DACA caters to people who were brought to the United States, without the proper papers, as children. Most often, this was from their parents. The child had no choice in the matter, and many don’t even learn about their status until they try to get a driver’s license or get the kind of first-time job that many teenagers hold.

Rosales immigrated from Honduras at age 5, with her mother and sister.

DACA arose out of a lack of support for legislation to be passed to legalize so-called “dreamers,” students without documented status. The first version of the Dream Act (Development, Relief, and Education for Alien Minors) was introduced in 2001.

The DACA program was created under the Obama administration and continues to face judicial challenges.

Often it falls to Rosales to tell prospective housekeeping employees that they cannot be hired without employment status.

“It’s just hard,” she said. “It’s hard to read that disappointment in their eyes when you have to push them away. And as an immigrant myself, you know, I see myself.

“It’s hard to read that disappointment in their eyes when you have to push them away. And as an immigrant myself, you know, I see myself.

Dina Rosales, general manager of KCK Maintenance Solutions

In January, the president and chief executive officer of the US Chamber of Commerce proposed doubling the number of immigrants allowed to arrive and work legally each year.

“I talk to CEOs and leaders of companies of all sizes, industries and regions every day and one person is told this: This workforce shortage is a crisis. It is contributing to supply chain disruptions and rising inflation. It’s undermining business growth,” said Suzanne P. Clark, the Speaker of the United States House, in a recent speech.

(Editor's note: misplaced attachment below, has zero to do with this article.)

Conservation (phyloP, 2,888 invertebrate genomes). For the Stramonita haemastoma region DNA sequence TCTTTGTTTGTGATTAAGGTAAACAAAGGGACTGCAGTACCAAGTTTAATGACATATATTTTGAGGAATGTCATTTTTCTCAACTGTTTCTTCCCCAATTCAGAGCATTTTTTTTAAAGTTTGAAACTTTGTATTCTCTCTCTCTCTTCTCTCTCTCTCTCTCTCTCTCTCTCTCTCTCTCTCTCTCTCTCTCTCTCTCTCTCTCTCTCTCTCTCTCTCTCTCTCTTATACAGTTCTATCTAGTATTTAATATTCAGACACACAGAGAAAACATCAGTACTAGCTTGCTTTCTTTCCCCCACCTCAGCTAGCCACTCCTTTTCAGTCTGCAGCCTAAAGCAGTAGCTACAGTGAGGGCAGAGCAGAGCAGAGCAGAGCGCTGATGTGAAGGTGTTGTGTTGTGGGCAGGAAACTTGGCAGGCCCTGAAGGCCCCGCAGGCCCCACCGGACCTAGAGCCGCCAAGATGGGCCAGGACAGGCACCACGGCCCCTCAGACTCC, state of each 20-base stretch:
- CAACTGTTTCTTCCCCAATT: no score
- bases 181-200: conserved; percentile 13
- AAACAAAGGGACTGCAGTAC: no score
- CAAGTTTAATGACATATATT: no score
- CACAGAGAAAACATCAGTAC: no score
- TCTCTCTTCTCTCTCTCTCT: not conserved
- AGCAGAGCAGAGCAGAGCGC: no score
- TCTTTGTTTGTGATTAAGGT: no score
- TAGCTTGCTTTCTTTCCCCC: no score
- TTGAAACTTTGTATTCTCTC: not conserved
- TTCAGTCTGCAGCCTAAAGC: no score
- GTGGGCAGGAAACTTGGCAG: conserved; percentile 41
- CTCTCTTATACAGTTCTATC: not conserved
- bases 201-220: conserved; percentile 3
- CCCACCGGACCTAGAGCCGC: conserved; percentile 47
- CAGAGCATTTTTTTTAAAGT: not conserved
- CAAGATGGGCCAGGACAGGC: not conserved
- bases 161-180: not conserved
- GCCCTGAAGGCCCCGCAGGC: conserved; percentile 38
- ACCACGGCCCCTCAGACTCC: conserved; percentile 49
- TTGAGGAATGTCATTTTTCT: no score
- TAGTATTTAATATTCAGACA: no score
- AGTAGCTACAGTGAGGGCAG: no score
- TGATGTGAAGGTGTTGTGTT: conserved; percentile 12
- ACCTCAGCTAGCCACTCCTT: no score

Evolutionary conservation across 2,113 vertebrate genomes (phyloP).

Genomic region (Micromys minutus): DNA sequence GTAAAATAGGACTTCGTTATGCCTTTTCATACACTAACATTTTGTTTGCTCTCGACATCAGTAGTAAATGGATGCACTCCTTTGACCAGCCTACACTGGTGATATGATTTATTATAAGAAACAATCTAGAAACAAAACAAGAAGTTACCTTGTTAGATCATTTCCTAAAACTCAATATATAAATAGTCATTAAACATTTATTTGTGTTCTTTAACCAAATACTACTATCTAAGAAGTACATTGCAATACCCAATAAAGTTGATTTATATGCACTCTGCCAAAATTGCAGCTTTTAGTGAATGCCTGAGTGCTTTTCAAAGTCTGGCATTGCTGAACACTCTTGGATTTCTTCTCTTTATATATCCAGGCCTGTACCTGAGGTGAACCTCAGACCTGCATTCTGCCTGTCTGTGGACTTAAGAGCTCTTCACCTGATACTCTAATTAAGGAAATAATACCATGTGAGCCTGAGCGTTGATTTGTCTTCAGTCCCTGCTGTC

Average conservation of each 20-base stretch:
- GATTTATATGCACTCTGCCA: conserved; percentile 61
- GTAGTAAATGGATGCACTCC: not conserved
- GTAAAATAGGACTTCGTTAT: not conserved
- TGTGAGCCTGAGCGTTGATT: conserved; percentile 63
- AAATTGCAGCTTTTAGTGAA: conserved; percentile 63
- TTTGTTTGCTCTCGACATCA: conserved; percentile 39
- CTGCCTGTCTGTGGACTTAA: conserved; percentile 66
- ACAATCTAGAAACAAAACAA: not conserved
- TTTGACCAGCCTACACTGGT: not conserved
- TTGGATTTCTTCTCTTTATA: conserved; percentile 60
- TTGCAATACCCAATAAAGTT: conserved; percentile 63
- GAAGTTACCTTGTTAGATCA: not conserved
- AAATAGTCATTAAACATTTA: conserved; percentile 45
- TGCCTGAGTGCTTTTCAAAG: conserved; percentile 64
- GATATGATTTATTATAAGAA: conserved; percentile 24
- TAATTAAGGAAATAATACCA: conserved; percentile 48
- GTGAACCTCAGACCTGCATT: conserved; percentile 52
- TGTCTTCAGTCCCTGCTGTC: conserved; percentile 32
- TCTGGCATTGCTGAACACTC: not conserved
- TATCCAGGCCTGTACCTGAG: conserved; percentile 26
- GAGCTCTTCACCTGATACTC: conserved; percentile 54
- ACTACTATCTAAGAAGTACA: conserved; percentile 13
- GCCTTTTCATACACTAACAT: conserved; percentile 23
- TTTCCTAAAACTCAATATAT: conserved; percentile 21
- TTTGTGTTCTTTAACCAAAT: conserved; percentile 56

Clark said the nation had 11 million job vacancies.

“We must double the number of people who immigrate legally to the United States AND we must create a permanent solution for the ‘dreamers’, those young men and women who know no other home and who contribute to their communities, but whose legal status is in a limbo.”

The labor shortage is linked to inflation, which has increased by 6.4% in the last year. The unemployment rate is currently at 3.4%, the lowest level since May 1969. Competition for scarce workers drives up wages and ultimately the prices of goods and services.

Local labor expert Judy Ancel also doesn’t believe continued hiring difficulties will convince Congress to overhaul visa systems, or the imbalance that exists for less-skilled Latino immigrants, who have few legal options to immigrate.

“Our immigration policy is so discriminatory against Latinos, unless they’re Cuban,” Ancel said.

Ancel is president of the Cross Border Network, a Kansas City-based organization that advocates for human rights in Latin America. He also directed the University of Missouri-Kansas City’s career education program for nearly 30 years.

Mira Mdivani, a corporate immigration attorney in Overland Park, also doesn’t expect much to change for this category of workers, despite labor needs within the economy. Mdivani founded the Mdivani Corporate Immigration Law Firm.

Visas for seasonal workers, who could meet Kansas’ agricultural needs, are limited to 66,000 a year, he said.

The corporate clients he recommends don’t even try for that category. Their chances are too low because the need is in the millions nationwide, Mdivani said.

“On the one hand, the government wants employers to do things legally,” he said. “But on the other hand, they basically scoff at the situation to only provide 66,000 visas per season. It’s a joke.”

Mary Sanchez is a senior reporter for Kansas City PBS.